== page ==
Photographers Inigo Taylor and Joanna Demarco discuss their street photography project Valletta in 2018.
In early January 2018, Joanna Demarco, a photographer who has always found Valletta an interesting subject, was walking its streets when something struck her. Was there a true contemporary representation of the city of Valletta being depicted to the rest of the world in the year when it was Cultural Capital of Europe?
As Joanna contemplated a photography project which would be both fun and significant, Inigo Taylor, a documentary photographer, was doing the same. They became aware of each other in mid-January, and immediately set to work together to make it happen.
So what is the Valletta in 2018 street photography project all about? Here it is from the photographers themselves.
What is the Valletta in 2018 street photography project?
Joanna: "The Valletta in 2018 project is a street photography collaboration born out of a sense of curiosity to ultimately create a portrait of a city. It started because we felt the need to discover and expose Valletta’s culture in 2018 in all its rawness. We are setting out to explore the true culture of the Cultural Capital of Europe for ourselves, using Instagram and Tumblr as platforms to show Valletta in 2018 as it is happening, day-to-day."
Photography is a tool to tell a story, a way of noticing, of connecting and of playing, all in one. ~ Joanna Demarco
Inigo: "The project is an opportunity to photograph all sorts of different themes around Valletta, so that by the end of 2018, we have an independent record of what goes on beneath the surface. It is also a great opportunity for us as photographers to create work on Valletta during a very important year for the capital and country."
Why do you feel that this photo documentation is important?
Joanna: "Firstly, such photography will document Valletta in the year when it is Cultural Capital of Europe, for the purpose of keeping record and as a point of reference. Secondly, to create an honest perspective of Valletta as a place, beyond the picturesque photos we see of the capital. Valletta is intriguing in its quirkiness and that spirit of the city should be captured and celebrated as it is.
Photography is an excuse to be interested in others and to go out into the world; a passport to ask questions and never be bored. ~ Inigo Taylor
Inigo: "As photographers, we are both interested in the everyday. Situations that can sometimes be regarded as banal or ordinary can tell us as much, if not more, about a place as choreographed events and cultural initiatives. Valletta 2018 is a tremendous opportunity and this spotlight and year of events is a framework and a grand excuse for us to take photographs and work together, letting the project evolve on its own."
Which images work or don't work for the project, in your opinion?
Joanna: "There aren’t rules as such. We are just taking photos of things that catch our eye, through our different perspectives and in our different styles. We both have a keen interest in documentary photography and both prefer images which are somewhat candid and document street life in not-so-typical shots. We will probably develop a clearer idea of how the photos work together when we’re sifting through our images to create a sequence of sorts for an eventual publication or exhibition."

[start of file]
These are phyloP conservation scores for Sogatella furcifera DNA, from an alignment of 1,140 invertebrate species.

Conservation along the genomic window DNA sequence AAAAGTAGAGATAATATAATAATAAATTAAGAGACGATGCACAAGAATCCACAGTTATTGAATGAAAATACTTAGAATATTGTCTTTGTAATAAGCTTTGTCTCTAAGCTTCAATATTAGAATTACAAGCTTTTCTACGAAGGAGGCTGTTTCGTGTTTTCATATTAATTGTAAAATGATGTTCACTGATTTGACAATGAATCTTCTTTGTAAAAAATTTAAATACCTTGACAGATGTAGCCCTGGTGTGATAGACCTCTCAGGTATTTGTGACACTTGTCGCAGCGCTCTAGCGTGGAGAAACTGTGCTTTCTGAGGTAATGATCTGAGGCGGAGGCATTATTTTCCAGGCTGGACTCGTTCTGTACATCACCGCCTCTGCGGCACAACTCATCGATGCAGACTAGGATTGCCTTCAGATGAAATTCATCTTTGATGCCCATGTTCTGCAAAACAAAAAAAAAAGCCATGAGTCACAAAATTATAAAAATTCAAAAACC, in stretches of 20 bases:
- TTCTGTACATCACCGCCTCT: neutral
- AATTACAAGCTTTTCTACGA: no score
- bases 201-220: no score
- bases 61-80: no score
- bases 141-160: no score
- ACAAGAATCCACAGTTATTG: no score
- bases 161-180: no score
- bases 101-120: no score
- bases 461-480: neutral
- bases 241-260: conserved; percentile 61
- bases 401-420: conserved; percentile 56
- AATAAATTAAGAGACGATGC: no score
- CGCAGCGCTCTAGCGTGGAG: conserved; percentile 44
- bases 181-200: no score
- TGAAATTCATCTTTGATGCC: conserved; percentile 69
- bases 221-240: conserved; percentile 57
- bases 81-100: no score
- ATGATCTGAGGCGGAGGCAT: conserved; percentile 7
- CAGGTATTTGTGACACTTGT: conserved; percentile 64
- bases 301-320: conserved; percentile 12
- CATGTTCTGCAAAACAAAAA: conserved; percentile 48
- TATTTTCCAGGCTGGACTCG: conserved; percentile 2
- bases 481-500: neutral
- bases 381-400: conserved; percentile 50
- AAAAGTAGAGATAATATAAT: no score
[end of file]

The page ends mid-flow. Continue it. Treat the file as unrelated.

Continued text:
Inigo: "The main aim is that the finished set of photographs is coherent and interesting, and we are taking a less is more approach. A good photograph can sometimes be very loud and sometimes very quiet, so it is balancing this out and pushing hard that makes interesting work. We are using social media as a place to show the work, but are not too fussed about likes and followers. We don't want to flood Instagram or Tumblr with images, but slowly add harshly selected images to build up the project."
Where do you go to take pictures for the project?
Joanna: "Roaming the streets of Valletta in search of nice light and something interesting to capture."
Inigo: "As the project is still fresh, just being in Valletta and getting to know the different aspects of the city is also important. We are looking forward to the different seasons becoming a part of the work, for example."
When did the project begin and when will it be completed?
Joanna: "Valletta in 2018 was launched on 20th January, the same day as Valletta 2018. It will continue until the end of 2018."
What do you plan to do with it when it is completed?
Joanna: "We both believe in tangible photographs and public spaces, and we have a few ideas but nothing concrete. So far, we both agree that we wish for a final exhibition or publication."
Inigo: "We’d like to make something that is accessible to the inhabitants of the city and its visitors. The work is creative in concept but also social, and it is important that it should be seen not just as street photography but as a social record: This was Valletta in 2018."
Meet the photographers:
Joanna Demarco studied photojournalism and documentary photography at the London College of Communication and is currently taking a mentorship by Women Photograph, an international female photography organisation. She has already worked on a few projects linked with Malta.
Inigo Taylor studied photography at the University of Lincoln. He is a freelance photographer and after moving to Malta in 2010, Malta has become the main subject in his documentary photography through several ongoing projects.